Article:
03 December 2012

The NHS could experience a £44-£54 billion funding gap in 2021/22 unless it delivers unprecedented productivity gains over the next decade, or public finances improve enough to allow health funding to increase faster than inflation.

The shortfall would shrink to between £28 billion and £34 billion in 2021/22 assuming that productivity improves in line with the ‘Nicholson Challenge’ target of four per cent per annum up to 2014/15 but funding then remained flat in real terms.*

The figures are based on new modelling carried out by the Nuffield Trust and published in a report ahead of the Autumn Statement. The findings are released alongside new Ipsos MORI polling data – commissioned by the Nuffield Trust – which shows that the NHS is the number one area the public want to be protected from cuts.

Almost half of those polled said they would not support cuts to the NHS, and instead think taxes should increase to maintain the current level of care and services provided by the NHS.

Particular attention should be placed on improving quality and performance, and turning these improvements into cash releasing efficiency savingsAnita Charlesworth, Chief Economist, Nuffield Trust

Together the data suggests that the Government faces very tough choices in the next spending review. Even if health is protected from possible future cuts in public spending, it is clear that funding increases will not return to the sort of levels experienced in the past.

It represents a profound challenge for those running NHS hospitals and other organisations, effectively requiring them to extend the scope of their already ambitious savings plans beyond the expected four years of austerity to at least a decade – that is if they are to stay ahead of rising demand and maintain a comprehensive, universal health service, without requiring other parts of the public sector to face further large funding reductions.

Commenting on the opinion poll findings, Ben Page, Chief Executive of Ipsos MORI, said:

“The results of this poll show the lengths the public say they are willing to go to, to protect current NHS services. Whether they appreciate the scale of the challenge is another matter.”

Commenting on the report, Nuffield Trust Chief Economist and report co-author Anita Charlesworth said :

“There are no easy options for health beyond the current spending review. Without unprecedented, sustained increases in productivity, funding for health in England will need to increase in real terms after 2014/15 to avoid cuts to the service or a fall in the quality of care patients receive.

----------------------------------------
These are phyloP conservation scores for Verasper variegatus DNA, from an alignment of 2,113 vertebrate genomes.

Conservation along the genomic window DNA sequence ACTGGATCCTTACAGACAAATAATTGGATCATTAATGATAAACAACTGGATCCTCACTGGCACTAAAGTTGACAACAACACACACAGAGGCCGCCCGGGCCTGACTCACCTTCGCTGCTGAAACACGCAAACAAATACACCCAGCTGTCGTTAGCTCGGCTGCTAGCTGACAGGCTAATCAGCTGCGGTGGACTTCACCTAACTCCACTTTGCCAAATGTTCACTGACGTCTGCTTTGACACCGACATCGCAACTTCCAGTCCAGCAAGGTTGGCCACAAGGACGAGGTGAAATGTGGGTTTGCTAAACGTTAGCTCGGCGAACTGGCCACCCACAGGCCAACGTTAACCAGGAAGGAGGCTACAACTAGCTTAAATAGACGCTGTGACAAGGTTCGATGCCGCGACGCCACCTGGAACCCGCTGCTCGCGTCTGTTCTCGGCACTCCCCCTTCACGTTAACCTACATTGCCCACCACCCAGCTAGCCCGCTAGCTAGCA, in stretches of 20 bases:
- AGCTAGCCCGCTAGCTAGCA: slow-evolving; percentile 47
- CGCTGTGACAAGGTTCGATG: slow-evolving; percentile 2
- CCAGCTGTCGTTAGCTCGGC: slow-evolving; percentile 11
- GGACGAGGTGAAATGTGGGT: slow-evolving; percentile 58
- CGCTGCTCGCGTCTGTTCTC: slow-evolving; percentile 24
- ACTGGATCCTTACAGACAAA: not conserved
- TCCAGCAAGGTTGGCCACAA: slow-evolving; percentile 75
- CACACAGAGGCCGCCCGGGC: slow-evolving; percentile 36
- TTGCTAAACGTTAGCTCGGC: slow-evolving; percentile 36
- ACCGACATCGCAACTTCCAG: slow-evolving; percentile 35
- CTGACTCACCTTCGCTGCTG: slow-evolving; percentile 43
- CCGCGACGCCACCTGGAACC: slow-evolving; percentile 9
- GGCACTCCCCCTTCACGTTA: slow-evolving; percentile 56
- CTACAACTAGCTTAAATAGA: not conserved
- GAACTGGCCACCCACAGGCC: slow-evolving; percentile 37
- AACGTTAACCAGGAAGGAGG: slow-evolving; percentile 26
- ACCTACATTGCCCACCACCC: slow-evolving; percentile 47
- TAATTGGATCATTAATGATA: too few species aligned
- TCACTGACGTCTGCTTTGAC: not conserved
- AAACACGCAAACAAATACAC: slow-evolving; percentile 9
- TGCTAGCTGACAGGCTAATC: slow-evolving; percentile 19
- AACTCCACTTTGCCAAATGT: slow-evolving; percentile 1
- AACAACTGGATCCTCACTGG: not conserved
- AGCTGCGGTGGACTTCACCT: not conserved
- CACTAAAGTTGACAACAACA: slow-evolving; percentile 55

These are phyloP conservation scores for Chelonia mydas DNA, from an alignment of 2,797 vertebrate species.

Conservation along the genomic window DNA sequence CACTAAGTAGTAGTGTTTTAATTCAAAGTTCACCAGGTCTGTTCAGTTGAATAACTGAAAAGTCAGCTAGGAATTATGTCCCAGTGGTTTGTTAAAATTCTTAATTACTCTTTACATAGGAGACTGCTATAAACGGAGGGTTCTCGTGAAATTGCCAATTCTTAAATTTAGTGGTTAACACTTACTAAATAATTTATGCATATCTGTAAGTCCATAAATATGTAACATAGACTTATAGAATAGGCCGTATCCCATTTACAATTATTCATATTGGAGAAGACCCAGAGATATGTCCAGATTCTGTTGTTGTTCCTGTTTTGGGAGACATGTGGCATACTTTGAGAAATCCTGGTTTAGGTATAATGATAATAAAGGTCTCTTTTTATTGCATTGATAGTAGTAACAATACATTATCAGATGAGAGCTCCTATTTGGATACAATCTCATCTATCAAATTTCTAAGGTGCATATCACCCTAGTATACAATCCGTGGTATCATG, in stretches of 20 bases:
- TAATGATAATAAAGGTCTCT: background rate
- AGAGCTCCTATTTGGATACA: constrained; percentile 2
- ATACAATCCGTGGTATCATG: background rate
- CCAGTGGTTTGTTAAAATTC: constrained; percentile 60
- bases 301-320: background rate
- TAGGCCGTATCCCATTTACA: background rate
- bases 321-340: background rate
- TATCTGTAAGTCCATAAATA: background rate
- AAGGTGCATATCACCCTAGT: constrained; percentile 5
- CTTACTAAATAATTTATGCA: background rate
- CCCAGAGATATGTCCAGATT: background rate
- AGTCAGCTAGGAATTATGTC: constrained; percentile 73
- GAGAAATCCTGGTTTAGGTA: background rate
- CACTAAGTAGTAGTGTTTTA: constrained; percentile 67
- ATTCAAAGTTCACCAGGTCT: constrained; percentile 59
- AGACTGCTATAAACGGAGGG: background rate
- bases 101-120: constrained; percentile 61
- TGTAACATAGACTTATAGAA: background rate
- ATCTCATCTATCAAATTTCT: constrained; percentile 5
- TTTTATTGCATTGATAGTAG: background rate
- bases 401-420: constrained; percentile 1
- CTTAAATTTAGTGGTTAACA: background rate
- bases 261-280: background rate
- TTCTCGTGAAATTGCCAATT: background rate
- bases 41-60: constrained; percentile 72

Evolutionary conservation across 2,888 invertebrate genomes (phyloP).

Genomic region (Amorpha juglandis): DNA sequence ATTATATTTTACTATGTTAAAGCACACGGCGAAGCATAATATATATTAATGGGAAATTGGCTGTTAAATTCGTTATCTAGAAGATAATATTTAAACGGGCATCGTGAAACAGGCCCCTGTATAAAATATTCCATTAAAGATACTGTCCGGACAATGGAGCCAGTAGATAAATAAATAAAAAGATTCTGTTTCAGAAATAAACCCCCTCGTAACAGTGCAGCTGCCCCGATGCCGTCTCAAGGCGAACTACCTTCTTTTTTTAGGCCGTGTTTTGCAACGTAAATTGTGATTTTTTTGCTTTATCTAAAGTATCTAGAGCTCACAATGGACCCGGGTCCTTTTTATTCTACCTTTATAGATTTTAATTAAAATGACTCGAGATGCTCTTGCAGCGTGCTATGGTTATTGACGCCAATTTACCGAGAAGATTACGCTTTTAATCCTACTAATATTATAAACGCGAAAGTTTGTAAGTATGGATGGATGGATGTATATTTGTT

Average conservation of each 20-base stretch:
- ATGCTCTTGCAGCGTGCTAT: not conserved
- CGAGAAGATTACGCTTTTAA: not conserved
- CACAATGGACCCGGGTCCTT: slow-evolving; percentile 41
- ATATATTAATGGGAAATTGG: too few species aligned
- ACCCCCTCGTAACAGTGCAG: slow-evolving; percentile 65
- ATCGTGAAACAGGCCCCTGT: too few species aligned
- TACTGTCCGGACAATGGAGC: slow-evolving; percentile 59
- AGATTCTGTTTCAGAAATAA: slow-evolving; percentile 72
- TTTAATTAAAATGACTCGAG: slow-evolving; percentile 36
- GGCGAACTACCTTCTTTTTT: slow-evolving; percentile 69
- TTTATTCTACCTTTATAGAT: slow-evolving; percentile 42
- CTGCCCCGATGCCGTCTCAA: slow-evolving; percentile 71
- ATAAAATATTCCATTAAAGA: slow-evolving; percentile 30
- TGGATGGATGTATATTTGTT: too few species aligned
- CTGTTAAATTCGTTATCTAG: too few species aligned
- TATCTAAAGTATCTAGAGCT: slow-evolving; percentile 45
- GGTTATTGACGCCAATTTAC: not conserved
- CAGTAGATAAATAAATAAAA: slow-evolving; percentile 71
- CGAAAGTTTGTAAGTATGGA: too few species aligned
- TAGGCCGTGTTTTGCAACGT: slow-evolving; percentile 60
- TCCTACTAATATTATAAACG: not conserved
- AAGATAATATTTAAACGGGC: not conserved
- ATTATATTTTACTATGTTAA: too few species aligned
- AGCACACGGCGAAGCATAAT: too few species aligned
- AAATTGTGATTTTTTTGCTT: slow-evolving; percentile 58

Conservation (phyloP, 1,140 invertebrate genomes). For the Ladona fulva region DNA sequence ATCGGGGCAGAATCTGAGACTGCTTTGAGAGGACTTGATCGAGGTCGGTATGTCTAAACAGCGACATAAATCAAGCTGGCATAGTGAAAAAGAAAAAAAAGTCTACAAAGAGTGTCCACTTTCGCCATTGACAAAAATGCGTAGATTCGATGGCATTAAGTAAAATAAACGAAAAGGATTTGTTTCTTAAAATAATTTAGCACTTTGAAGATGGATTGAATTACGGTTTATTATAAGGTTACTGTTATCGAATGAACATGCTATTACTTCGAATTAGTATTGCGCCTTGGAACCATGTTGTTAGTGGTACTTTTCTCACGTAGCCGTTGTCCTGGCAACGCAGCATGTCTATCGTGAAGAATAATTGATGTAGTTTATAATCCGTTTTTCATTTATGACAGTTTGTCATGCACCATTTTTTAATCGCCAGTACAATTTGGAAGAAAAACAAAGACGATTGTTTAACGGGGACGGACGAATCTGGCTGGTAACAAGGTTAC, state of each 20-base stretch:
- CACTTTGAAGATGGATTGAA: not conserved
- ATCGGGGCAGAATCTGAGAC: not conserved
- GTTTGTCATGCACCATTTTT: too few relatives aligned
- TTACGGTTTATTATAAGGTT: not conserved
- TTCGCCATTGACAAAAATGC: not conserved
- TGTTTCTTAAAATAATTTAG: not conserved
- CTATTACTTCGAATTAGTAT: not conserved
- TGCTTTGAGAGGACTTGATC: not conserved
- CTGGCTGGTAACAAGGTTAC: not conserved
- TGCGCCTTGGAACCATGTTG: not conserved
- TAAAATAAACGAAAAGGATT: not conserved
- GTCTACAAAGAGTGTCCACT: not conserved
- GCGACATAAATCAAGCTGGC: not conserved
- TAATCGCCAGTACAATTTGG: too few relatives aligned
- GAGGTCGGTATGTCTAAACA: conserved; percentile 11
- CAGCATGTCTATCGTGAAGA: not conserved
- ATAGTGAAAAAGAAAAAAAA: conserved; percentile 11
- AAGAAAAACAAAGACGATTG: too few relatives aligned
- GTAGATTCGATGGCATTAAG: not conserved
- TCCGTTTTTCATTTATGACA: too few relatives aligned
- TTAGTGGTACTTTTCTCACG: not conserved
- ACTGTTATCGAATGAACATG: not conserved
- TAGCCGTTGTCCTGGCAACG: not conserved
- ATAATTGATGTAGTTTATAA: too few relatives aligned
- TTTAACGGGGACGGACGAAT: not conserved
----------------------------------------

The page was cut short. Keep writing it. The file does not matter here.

“The pressures from demography, illness and increasing costs will remain. It is very unlikely that under current tax and spending policies growth in NHS funding at rates experienced prior to 2010 could resume, particularly as other areas of public spending have already been cut much more than health.

“Productivity must increase and be sustained. Management and clinical leadership will need to focus beyond the current four year plans, extending them for at least a decade. Particular attention should be placed on improving quality and performance, and turning these improvements into cash releasing efficiency savings.”

The report: A decade of austerity: the funding pressures facing the NHS from 2010/11 to 2021/22 is based on modelling carried out by the Nuffield Trust into the future pressures on NHS services in England.

Health care activity costs over the next decade, derived from trends in population growth, fertility, mortality, hospital activity for selected chronic conditions and primary care activity were combined with the most likely growth and spending scenarios to identify the scale of the financial gap, as determined by a range of policy variables.

Costs that the Nuffield Trust model assumes are set to rise include:

  • Input costs, particularly wages: salaries are likely to increase again after 2014/15, once the current spending period – characterised by pay freezes – draws to an end;
  • GP consultations: by 2021/22 general practice consultations per person per year will have risen to 7.8 (from 5.5. in 2008/9);
  • Mental health services: the proportion of people aged over 65 using mental health services will grow by just over 50 per cent between 2010/11 and 2021/22;
  • Prescribing: these costs are set to rise by two per cent per year from £8 billion in 2010/11 to £10 billion in 2021/22.

The report goes on to illustrate how large dents could be made in the funding shortfall through different combinations of national policy and local efficiency programmes.

However the authors also admit that their estimates are ‘only a beginning’, and many more factors that might help reduce funding pressures could be modelled in line with emerging evidence from the research findings, for example the impact of major service reconfiguration, greater integration of services, changing workforce skill mix and the effective use of telehealth and telecare.

To meet this challenge they argue that there needs to be a much more comprehensive and transparent analysis of the assumptions underpinning current NHS productivity plans and this must include more robust evaluations and reporting on policies and local initiatives that if rolled out could impact positively on quality and costs.

* If after 2014/15 NHS funding increased in line with its historic average (four per cent a year) this would be sufficient to meet the projected demands on the service. However, that scenario is considered highly unlikely.

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